21. Tamarindus indica L.Fruit’s pulpEthanol (150 mg/kg)CCl4-inducedAST, ALT, ALP, bilirubinShowed slight fatty changes[45]


PlantsFamilyLocal nameDistribution in SudanTraditional usesChemical constituentsReferences

1. Acacia mellifera (Vahl)FabaceaeKeka/kitirNorthern and Central SudanBowel problems, stomach trouble, cold, treatment for malaria and inflammationAlkaloids, flavonoids, tannins, sterols, and saponins[2, 21, 46]

2. Adansonia digitata L.MalvaceaeBaobab tree, tabaldi, fruit (gonglize)Widespread and throughout Northern and Central Sudan, Kordofan, DarfurImmunostimulant, anti-inflammatory, analgesic, pesticide, antipyretic, febrifuge, and astringent in the treatment of diarrheaTerpenoids, flavonoids, steroids, vitamins, amino acids, carbohydrates, and lipids[15, 16, 22, 47]

3. Argemone Mexicana L.PapaveraceaeKhash khashNorthern SudanAnalgesic, antispasmodic, possibly hallucinogenic, and sedative, tumors, warts, skin diseases, inflammations, rheumatism, jaundice, leprosy, piles, warm infestations, and dysenteryAlkaloids as berberine, protopine, sarguinarine, optisine, and chelerytherine; the seed oil contains myristic, palmitic, oleic, and linoleic acids; flavonoids, glycosides, sterols, and phenolic compounds (tannins)[24, 48, 49]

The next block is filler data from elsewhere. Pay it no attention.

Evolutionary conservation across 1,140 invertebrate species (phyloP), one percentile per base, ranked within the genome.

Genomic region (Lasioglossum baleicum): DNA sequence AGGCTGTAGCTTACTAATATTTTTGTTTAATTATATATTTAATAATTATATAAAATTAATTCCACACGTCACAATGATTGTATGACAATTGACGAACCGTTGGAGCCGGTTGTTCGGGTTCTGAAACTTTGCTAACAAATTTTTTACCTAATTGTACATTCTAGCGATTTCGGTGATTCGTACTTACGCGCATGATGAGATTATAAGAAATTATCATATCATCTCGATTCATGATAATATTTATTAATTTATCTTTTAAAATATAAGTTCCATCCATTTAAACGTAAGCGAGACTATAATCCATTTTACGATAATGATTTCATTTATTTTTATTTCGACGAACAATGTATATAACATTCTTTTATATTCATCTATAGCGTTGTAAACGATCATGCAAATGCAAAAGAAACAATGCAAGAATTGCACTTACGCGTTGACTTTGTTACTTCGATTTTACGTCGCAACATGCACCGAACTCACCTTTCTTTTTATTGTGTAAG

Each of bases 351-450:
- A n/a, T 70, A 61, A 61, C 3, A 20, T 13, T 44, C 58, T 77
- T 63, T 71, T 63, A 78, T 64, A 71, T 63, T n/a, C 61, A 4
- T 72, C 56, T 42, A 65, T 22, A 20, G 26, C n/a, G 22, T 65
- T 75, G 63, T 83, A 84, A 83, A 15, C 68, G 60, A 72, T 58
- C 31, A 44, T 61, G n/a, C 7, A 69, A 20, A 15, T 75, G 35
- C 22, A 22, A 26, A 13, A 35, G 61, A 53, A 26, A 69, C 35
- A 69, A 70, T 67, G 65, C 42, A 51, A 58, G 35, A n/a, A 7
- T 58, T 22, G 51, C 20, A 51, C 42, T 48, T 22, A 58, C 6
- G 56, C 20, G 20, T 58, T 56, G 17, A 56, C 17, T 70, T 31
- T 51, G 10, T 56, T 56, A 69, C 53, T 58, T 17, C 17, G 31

4. Anogeissus leiocarpus (DC. Wall)CombretaceaeSahibKassala, Kordofan, DarfurParasitic diseases and dysenteryRich in derivatives of ellagic acid, polyalcohol sorbitol, terpenoids (α-amyrin, β-amyrin and β-sitosterol), and traces of alkaloids[15, 23, 50, 51]

5. Balanites aegyptiaca L.BalanitaceaeHegleig tree (Ar), laloub fruitWidespread. and throughout Northern and Central SudanJaundice, liver disorders, and spleen problems; the leaves and branches are used as a fumigant for rheumatism; fruits are used aginst constipation and as an antidiabeticThe root contains rotenone and yamogenin; bark contains steroidal sapogenins[15, 16, 25, 52, 53]

6. Cannabis sativa L.CannabaceaeBango, hashish.Cultivated in various areas in SudanSpasmolytic, hypnotic, analgesic to treat rabies, cholera, rheumatism, epilepsy, and tetanus; anti-inflammatoryCannabinoids (tetrahydrocannabinol (THC)), cannabidiol (CBD) and cannabinol (CBN) are the most prevalent natural cannabinoids)[26]